Wireless Sensor Networks (WSNs) is an emerging technology in several application domains, ranging from urban surveillance to environmental and structural monitoring. Computational Intelligence (CI) techniques are particularly suitable for enhancing these systems. However, when embedding CI into wireless sensors, severe hardware limitations must be taken into account. In this paper we investigate the possibility to perform an online, distributed optimization process within a WSN. Such a system might be used, for example, to implement advanced network features like distributed modelling, self-optimizing protocols, and anomaly detection, to name a few. The proposed approach, called DOWSN (Distributed Optimization for WSN) is an island-model infrastructure in which each node executes a simple, computationally cheap (both in terms of CPU and memory) optimization algorithm, and shares promising solutions with its neighbors. We perform extensive tests of different DOWSN configurations on a benchmark made up of continuous optimization problems; we analyze the influence of the network parameters (number of nodes, inter-node communication period and probability of accepting incoming solutions) on the optimization performance. Finally, we profile energy and memory consumption of DOWSN to show the efficient usage of the limited hardware resources available on the sensor nodes.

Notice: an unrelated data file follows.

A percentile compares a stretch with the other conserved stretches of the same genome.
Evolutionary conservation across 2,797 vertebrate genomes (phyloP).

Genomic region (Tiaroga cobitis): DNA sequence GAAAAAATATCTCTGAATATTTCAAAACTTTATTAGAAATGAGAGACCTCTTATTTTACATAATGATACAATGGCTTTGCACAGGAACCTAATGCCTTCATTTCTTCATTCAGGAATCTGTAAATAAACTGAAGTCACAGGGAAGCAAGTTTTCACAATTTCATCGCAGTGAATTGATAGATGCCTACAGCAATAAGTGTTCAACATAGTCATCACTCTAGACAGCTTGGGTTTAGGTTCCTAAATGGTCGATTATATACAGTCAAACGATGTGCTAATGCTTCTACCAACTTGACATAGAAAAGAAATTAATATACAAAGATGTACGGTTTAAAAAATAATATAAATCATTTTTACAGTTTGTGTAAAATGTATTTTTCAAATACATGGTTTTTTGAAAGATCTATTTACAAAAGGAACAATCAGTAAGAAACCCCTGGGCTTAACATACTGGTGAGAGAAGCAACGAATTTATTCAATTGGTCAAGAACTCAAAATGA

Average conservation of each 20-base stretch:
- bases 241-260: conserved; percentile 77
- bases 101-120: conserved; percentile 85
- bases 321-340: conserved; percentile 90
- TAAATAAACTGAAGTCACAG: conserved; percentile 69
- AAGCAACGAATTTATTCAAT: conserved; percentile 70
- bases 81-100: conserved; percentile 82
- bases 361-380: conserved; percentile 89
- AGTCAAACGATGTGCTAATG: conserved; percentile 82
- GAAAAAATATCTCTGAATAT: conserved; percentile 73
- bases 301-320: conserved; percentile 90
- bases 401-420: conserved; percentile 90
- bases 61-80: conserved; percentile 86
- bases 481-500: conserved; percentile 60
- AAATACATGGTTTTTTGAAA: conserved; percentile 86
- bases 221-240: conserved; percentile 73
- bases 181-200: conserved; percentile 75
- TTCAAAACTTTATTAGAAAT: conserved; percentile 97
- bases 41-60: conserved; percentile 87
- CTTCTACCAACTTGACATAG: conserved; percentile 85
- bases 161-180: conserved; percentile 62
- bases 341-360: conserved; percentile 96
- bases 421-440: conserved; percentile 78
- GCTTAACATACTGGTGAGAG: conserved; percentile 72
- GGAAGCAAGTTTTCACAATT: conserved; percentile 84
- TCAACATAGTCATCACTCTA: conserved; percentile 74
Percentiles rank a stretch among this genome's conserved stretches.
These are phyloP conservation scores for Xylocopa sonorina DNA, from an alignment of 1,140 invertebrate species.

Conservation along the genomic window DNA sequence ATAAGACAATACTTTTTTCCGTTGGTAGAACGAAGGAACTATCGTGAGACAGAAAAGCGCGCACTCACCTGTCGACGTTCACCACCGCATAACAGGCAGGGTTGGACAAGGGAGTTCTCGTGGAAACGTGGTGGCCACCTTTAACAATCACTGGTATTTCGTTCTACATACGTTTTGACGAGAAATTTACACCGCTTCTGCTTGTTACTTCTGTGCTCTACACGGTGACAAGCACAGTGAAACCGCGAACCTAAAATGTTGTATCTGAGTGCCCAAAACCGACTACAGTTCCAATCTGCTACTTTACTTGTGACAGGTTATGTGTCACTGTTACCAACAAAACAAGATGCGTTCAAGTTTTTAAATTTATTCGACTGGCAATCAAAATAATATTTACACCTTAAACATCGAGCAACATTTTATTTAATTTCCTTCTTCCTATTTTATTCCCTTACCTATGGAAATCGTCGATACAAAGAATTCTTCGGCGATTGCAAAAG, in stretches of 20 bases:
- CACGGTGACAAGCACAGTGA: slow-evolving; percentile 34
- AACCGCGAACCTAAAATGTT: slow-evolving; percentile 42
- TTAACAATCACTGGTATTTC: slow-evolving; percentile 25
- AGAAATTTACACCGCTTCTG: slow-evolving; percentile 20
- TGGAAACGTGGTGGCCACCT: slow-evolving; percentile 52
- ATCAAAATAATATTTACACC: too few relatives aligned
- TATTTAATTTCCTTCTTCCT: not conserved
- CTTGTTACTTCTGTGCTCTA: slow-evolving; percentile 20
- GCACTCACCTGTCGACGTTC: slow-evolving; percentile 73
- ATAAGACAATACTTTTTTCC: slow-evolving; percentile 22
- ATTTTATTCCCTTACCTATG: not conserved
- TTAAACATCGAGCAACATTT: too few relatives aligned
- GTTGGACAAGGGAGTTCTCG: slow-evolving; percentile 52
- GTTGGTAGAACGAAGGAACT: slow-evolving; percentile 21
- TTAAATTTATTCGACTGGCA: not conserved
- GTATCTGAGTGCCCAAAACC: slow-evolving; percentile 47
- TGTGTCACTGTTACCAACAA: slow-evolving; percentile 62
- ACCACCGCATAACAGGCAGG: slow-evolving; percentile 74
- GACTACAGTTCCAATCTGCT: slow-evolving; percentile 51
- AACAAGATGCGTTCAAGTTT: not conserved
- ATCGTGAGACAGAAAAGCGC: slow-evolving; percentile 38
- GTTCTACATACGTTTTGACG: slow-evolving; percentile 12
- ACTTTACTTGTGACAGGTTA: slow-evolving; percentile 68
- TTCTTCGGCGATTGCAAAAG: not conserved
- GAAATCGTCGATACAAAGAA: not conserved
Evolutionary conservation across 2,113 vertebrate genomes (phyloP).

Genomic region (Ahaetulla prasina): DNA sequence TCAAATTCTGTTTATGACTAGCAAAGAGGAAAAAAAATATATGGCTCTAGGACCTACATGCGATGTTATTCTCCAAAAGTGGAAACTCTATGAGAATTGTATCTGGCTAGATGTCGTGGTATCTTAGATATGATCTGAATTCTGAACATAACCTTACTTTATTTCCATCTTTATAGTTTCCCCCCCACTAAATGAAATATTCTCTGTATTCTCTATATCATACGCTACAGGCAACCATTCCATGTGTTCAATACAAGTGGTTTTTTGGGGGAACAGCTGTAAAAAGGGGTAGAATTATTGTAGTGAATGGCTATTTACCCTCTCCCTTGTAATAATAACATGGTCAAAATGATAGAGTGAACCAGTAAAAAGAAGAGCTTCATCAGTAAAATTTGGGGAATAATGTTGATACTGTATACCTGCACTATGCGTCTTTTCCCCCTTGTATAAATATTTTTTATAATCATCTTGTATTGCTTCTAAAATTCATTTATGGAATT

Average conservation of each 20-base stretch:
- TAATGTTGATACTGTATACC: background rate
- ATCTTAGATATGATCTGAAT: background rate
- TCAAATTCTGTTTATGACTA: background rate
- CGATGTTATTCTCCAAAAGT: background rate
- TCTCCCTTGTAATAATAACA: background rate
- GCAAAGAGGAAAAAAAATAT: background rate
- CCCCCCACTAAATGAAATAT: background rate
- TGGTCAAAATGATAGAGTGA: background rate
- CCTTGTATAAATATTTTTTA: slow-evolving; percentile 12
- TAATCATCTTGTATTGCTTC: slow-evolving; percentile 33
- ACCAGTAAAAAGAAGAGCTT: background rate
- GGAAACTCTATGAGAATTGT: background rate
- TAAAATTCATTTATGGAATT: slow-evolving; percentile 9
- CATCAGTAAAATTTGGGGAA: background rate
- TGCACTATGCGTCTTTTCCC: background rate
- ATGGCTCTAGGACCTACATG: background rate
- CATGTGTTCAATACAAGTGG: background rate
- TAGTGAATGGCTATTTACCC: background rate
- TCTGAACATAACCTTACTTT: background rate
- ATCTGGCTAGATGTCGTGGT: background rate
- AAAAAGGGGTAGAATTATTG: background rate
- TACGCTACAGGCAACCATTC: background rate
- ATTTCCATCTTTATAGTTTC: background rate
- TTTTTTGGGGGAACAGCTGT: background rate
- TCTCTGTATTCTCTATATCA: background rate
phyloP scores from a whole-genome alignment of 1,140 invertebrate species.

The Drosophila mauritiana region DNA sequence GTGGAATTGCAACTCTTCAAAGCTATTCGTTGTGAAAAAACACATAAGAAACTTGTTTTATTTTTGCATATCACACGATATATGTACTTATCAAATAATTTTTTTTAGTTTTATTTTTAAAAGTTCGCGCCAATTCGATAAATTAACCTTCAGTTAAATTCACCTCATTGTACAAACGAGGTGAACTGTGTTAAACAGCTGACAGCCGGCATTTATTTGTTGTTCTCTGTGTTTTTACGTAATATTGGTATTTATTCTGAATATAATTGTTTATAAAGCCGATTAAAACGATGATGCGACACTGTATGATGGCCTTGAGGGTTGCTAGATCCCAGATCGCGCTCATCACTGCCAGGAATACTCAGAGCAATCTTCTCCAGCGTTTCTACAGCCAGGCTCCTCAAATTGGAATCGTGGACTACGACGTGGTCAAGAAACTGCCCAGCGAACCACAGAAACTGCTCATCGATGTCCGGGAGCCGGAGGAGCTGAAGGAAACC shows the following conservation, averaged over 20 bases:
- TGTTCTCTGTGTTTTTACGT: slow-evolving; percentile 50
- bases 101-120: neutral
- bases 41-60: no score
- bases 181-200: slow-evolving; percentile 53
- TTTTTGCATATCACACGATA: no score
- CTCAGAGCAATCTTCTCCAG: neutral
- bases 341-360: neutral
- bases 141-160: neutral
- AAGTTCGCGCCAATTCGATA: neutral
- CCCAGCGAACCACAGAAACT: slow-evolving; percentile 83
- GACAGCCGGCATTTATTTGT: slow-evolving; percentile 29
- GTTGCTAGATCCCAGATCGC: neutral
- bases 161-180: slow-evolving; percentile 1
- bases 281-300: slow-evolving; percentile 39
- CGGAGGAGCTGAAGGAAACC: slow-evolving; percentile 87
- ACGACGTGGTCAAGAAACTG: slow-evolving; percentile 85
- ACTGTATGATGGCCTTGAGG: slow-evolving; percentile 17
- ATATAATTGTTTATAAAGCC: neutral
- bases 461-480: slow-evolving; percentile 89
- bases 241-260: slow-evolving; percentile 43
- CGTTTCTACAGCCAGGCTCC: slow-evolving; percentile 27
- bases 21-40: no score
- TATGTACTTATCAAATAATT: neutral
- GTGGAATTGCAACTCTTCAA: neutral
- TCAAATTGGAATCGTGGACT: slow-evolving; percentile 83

- Pub Date:
- October 2018
- Computer Science - Neural and Evolutionary Computing;
- Computer Science - Distributed;
- and Cluster Computing;
- Computer Science - Networking and Internet Architecture
- Soft Computing, Volume 17, pp 2257-2277, 2013